Buoyed by our hosts' cordial response to our first performance, we left Nairobi the next morning, accompanied by Helen Kavugwi of Langata Monthly Meeting, in two rented vans with drivers. We were heading for Western Province, a region where fully 30 percent of the inhabitants are Quakers, thanks to the missionary efforts of the Midwestern Friends who arrived in Kaimosi in 1902. Even today efforts are continuing to spread the word, as one of the pastors in Nandi Yearly Meeting told us of his plans to follow George Fox rather more literally than we were doing, by setting out on foot to seek converts.
We were met in Kitale by the first of Gladys Kang'ahi's surrogates, Deinah Ongeti, Clerk of U.S.F.W.—Kitale, who announced that she had scheduled us for three performances in the next two days: Monday morning at the Serende Friends Church in Kitale; Monday afternoon at the home of Isaac and Esther Luvaga of Maliki; and Tuesday morning at the Sipala Friends School near Lugulu. We were on our way! Deinah made it clear that she was not at all sure what we were going to do, but local Friends had nonetheless been praying for our safety and our ministry.
In Kitale most of us stayed at the home of Ezekiel Wanyonyi, a former Clerk of East Africa Yearly Meeting—North. We performed a Bosnian/Croatian mourning dance around the grave of his recently deceased wife, Rachel, before leaving for our first engagement, where we danced outside, on rather uneven ground, with about 300 people in the audience. Some of them later danced for us, as well as with us. Since electricity was not available, we connected our sound system through a transformer to the battery in one of the vans, a solution which served us well throughout most of the trip. On the side of the van we hung for a backdrop a plastic shower curtain with a colorful map of the world, on which we had marked the countries of origin of our dances.
In the afternoon we presented a somewhat shorter program to the Maliki Monthly Meeting, also outside, at the farm belonging to Isaac Luvaga, current Clerk of East Africa Yearly Meeting—Kitale. Isaac was not there, but his wife Esther and other family members welcomed us and put us up for the night, when a heavy downpour prevented us from driving on to Lugulu as originally planned. Meanwhile, we were becoming accustomed to sumptuous meals of local foods: rice, bananas, plantains, cassava, sweet potatoes, cooked cabbage, bean soup, meat stews, hard-boiled eggs, and the ubiquitous ugali, a Kenyan staple made of ground maize and water, served in both light and (with sorghum added) dark versions. Whatever else happened, it was clear we would not go hungry.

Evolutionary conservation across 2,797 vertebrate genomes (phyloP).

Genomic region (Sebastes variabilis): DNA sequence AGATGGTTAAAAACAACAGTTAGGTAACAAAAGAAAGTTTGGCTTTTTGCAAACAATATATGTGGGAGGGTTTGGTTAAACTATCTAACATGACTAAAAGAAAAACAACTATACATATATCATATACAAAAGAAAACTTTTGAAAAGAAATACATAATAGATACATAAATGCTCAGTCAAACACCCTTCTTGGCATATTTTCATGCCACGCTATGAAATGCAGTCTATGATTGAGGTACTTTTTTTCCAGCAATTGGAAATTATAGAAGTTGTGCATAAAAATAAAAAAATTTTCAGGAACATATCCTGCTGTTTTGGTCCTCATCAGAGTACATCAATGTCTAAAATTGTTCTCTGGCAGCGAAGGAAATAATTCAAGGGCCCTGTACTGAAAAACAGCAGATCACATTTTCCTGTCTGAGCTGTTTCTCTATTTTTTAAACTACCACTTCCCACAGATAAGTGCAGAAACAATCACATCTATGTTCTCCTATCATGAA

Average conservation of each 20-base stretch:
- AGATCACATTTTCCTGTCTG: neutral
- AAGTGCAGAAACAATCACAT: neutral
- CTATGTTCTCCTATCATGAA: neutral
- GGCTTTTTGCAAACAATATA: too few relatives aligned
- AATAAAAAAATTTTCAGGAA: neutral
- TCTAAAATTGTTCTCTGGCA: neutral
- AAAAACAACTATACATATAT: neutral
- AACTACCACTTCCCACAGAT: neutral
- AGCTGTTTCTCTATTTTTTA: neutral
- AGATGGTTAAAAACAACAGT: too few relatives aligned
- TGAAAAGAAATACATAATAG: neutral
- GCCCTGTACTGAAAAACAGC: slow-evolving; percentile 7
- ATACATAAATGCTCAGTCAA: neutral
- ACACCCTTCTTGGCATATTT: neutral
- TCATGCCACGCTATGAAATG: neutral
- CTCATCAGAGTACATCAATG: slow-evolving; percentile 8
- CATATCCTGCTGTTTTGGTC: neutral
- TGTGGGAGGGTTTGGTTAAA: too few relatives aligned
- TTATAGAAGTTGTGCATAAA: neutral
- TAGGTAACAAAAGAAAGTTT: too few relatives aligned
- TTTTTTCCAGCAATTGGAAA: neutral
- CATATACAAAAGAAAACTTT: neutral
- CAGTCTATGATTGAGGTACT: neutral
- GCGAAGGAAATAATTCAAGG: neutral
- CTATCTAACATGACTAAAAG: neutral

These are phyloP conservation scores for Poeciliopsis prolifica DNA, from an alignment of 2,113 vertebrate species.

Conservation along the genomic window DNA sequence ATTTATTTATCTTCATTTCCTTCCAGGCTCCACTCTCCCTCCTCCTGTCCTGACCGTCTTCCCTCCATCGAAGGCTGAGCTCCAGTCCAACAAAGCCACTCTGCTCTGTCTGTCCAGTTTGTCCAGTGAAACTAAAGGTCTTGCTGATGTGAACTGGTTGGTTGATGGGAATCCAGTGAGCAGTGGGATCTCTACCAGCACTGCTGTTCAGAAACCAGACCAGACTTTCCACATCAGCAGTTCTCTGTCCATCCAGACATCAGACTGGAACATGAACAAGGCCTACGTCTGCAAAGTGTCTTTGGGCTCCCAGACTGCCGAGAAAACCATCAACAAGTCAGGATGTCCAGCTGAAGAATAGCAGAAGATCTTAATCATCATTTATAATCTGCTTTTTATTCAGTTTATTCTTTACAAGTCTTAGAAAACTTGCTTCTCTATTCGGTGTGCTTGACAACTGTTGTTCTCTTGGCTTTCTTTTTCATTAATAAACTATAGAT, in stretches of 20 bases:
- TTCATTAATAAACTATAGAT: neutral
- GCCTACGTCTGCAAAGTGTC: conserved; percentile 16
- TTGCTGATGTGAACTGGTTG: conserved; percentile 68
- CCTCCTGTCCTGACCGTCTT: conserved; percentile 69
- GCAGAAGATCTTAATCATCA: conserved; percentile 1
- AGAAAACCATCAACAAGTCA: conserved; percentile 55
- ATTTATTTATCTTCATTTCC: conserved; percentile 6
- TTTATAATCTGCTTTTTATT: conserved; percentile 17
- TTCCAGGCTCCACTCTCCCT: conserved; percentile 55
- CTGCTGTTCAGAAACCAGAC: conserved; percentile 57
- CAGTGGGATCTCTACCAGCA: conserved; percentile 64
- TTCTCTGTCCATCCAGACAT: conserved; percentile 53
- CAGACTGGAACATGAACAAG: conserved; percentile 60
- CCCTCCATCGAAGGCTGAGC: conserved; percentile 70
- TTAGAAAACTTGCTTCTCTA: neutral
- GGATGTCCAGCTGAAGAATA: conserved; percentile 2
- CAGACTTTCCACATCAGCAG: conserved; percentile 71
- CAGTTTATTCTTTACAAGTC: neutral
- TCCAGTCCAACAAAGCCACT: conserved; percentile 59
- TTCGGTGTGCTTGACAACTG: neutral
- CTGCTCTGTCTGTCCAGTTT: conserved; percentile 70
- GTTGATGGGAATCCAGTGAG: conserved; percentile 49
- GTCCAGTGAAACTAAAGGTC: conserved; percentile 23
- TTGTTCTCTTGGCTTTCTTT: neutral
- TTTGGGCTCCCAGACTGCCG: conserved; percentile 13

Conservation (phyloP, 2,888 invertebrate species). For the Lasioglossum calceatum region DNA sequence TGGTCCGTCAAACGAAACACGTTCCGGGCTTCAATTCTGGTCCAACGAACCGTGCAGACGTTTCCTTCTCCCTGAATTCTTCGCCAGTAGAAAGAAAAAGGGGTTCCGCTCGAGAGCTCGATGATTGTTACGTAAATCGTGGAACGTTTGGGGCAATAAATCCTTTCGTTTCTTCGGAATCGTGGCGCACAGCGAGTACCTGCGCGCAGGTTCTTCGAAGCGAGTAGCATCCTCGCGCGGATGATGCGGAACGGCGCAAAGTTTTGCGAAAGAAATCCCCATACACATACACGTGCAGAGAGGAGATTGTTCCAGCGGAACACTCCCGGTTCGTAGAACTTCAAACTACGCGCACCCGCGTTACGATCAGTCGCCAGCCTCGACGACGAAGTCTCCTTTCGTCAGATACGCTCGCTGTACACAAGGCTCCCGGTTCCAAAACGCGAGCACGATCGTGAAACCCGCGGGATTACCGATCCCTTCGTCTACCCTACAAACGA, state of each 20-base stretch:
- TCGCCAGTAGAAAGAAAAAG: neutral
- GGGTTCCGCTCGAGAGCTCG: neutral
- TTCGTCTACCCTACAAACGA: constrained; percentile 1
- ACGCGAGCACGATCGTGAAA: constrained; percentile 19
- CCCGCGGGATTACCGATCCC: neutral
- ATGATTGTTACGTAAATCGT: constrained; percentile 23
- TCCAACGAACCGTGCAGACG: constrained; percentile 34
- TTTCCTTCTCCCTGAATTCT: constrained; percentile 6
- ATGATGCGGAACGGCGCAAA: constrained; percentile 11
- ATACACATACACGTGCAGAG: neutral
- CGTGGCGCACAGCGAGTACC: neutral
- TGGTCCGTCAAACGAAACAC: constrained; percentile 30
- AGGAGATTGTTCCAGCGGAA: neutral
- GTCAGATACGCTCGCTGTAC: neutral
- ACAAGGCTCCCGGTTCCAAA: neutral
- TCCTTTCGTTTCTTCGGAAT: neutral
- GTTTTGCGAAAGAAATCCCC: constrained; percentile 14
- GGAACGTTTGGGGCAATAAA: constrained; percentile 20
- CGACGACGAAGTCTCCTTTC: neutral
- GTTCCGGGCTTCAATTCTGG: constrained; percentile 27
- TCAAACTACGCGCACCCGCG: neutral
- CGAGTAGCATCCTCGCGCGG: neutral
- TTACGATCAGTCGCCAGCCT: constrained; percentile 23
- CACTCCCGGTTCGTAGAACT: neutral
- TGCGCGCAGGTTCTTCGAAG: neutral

Our next three performances were at Friends schools near Lugulu and in Malava. They provided us with our first experiences of dancing for an audience of nearly 1,000 people at each stop! Youngsters enrolled at nearby schools had been invited, along with the regular students at our host schools and a good representation of adult Friends from the local monthly or quarterly meetings. Our first try at participation dancing was scary: when we invited the students to move their chairs and benches out of the way and join us in the center, near-chaos resulted. No one was hurt, however, and we learned quickly: at the next stop, we each personally invited three or four people to join us and then stressed dances with lots of hand movements (such as the subsequently famous "Macarena"), so others could participate from their seats. Since our audience on U.S. tours normally numbers from 15 to 60, we were thunderstruck by these opportunities to share our ministry with so many.
Around this time Mark was inspired to introduce our performance by observing that we were all familiar with using our lips, our voices, and our hands to pray; what we would show them here, however, was how we used our entire bodies as a prayer for peace. This formulation, which was comfortable for everyone, enabled us to use dance in a non-threatening manner. In fact, contrary to what we had been told, we found that men, women, and children were ready to join in the participation dancing with unfeigned delight.